Injury To Reputation, Trade, Business, Or Profession In Virginia
In addition to commonly known violent crimes, such as assault and battery or robbery, the Virginia Criminal Code also prohibits numerous non-violent crimes. Non-violent crime in Virginia is categorized as intentional injury to another person’s reputation, trade, business, or profession. Although this is a misdemeanor offense, any violation can result in serious criminal and civil consequences.
Injury to Reputation, Trade, Business, or Profession
Code of Virginia Section 18.2-499 provides the rules against injury to reputation, trade, business, or profession. This section prohibits two or more people from agreeing, associating, or combining to:
- Willfully and maliciously injure another person’s reputation, trade, business, or profession;
- Willfully and maliciously compel another person to perform any act against their will; or
- Willfully and maliciously hinder another person from doing or performing any lawful act.
This section also prohibits any person from attempting to procure the participation, cooperation, or agreement to carry out the unlawful acts above. Section 18.2-499 does not prevent the legitimate organization of employees to engage in collective bargaining or negotiation under state or federal law.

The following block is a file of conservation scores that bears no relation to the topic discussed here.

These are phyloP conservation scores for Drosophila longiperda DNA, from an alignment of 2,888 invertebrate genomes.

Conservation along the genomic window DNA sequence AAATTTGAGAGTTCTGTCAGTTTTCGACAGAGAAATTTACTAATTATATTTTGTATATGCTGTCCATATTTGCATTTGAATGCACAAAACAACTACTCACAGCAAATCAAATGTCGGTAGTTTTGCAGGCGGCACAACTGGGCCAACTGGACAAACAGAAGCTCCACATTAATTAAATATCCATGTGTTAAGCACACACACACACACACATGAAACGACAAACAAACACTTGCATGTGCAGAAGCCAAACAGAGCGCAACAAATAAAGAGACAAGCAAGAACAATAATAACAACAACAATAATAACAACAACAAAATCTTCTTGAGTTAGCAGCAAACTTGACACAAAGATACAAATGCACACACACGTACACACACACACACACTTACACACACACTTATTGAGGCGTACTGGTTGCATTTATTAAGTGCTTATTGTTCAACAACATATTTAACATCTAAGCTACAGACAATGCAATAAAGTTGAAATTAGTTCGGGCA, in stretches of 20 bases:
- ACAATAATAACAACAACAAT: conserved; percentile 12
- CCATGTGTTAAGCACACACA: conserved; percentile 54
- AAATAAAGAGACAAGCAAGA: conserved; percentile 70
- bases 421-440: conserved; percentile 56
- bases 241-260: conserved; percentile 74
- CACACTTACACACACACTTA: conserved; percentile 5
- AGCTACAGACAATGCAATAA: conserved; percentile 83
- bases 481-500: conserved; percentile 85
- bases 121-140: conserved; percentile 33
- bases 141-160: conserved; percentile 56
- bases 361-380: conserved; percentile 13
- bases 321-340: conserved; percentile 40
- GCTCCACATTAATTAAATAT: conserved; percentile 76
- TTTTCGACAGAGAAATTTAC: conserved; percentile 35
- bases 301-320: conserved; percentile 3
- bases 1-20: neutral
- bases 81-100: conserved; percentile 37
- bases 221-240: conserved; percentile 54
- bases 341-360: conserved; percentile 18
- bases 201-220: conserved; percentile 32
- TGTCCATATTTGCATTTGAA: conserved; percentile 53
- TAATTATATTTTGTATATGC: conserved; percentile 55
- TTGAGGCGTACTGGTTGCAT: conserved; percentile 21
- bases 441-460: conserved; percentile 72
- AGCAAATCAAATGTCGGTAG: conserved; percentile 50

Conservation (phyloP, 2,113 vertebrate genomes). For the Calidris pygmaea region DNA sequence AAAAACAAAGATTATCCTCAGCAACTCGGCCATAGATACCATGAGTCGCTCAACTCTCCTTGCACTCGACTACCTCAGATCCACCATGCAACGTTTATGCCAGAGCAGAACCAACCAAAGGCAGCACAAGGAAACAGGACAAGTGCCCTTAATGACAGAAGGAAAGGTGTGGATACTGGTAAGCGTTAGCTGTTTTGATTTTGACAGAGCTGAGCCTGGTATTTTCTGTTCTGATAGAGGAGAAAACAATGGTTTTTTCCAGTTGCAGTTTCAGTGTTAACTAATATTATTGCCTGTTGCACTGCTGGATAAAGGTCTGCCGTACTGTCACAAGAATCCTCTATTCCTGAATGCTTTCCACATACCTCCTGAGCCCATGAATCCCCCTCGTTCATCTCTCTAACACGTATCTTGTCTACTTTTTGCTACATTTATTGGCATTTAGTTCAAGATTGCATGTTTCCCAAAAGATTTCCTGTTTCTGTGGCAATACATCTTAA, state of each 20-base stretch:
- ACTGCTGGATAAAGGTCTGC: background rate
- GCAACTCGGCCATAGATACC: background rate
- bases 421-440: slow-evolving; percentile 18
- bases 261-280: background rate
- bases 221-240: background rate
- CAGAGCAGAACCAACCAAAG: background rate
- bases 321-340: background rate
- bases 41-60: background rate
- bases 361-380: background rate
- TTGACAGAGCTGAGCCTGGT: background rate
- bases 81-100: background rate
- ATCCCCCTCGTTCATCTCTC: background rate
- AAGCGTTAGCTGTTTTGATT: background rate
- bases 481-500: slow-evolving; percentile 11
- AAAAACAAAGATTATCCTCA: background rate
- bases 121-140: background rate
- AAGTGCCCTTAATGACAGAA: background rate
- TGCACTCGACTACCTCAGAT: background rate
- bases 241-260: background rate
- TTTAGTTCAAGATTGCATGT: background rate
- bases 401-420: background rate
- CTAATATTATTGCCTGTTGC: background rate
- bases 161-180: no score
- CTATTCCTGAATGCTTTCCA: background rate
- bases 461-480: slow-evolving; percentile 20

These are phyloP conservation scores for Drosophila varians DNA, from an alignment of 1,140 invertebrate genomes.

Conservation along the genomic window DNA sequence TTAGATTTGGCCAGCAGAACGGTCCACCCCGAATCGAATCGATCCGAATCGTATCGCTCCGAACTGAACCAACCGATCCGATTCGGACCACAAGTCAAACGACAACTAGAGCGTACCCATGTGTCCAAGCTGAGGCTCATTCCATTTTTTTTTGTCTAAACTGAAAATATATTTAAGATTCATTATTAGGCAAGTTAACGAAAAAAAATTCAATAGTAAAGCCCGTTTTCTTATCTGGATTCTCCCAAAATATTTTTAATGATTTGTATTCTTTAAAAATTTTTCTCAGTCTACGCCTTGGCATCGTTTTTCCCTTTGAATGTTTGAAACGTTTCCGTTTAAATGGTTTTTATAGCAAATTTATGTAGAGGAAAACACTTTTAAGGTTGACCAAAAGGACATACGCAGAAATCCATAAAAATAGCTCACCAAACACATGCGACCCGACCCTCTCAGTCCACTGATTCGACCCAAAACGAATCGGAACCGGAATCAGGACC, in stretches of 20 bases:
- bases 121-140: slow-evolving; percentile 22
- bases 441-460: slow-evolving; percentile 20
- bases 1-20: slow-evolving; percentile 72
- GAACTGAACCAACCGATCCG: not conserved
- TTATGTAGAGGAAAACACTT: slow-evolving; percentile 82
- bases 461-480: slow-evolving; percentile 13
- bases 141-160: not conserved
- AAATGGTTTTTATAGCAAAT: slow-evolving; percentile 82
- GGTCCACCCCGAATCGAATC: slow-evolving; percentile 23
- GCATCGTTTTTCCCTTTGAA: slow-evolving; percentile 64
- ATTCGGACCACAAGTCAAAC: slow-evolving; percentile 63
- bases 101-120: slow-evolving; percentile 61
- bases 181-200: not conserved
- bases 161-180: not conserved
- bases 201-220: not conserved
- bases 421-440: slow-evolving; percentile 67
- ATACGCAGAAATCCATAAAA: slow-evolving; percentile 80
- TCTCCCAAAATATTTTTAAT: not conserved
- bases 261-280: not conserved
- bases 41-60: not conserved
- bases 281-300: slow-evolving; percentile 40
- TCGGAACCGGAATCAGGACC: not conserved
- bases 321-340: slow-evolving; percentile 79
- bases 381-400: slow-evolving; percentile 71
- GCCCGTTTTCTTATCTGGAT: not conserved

Any person who violates Section 18.2-499 in a willful and malicious manner is guilty of a Class 1 misdemeanor. The same is true for any person who attempts to combine with others to violate this section, even if the ultimate act is unsuccessful.
Under Virginia law, a conviction for a Class 1 misdemeanor can lead to a maximum of 12 months in jail and criminal fines up to $2,500.
In addition to the criminal penalties described above, Code of Virginia Section 18.2-500 enables civil liability in cases of injury to reputation, trade, business, or profession. In these situations, the victim may file a civil lawsuit to:
- Recover three times the damage sustained through injury to reputation, trade, business, or profession; and
- Obtain an injunction to prevent the perpetrator from committing the same or similar acts at a different juncture.
It is important to note that a loss of profits can qualify as damage or harm for the purposes of Section 18.2-500.
Code of Virginia Section 18.2-501 establishes certain whistleblower protections in cases of injury to reputation, trade, business, or profession. These protections apply to any whistleblower who produces evidence in a legal action for injury to reputation, trade, business, or profession.
In these situations, the whistleblower enjoys general protection against penalty or forfeiture for producing evidence in a legal action. Whistleblowers can, of course, still face legal liability for committing perjury during such a legal action.
Do You Need Legal Help?
For help with your criminal charges, reach out to Simms Showers LLP. Our skilled Leesburg criminal attorneys are prepared to assist you throughout each step of your case.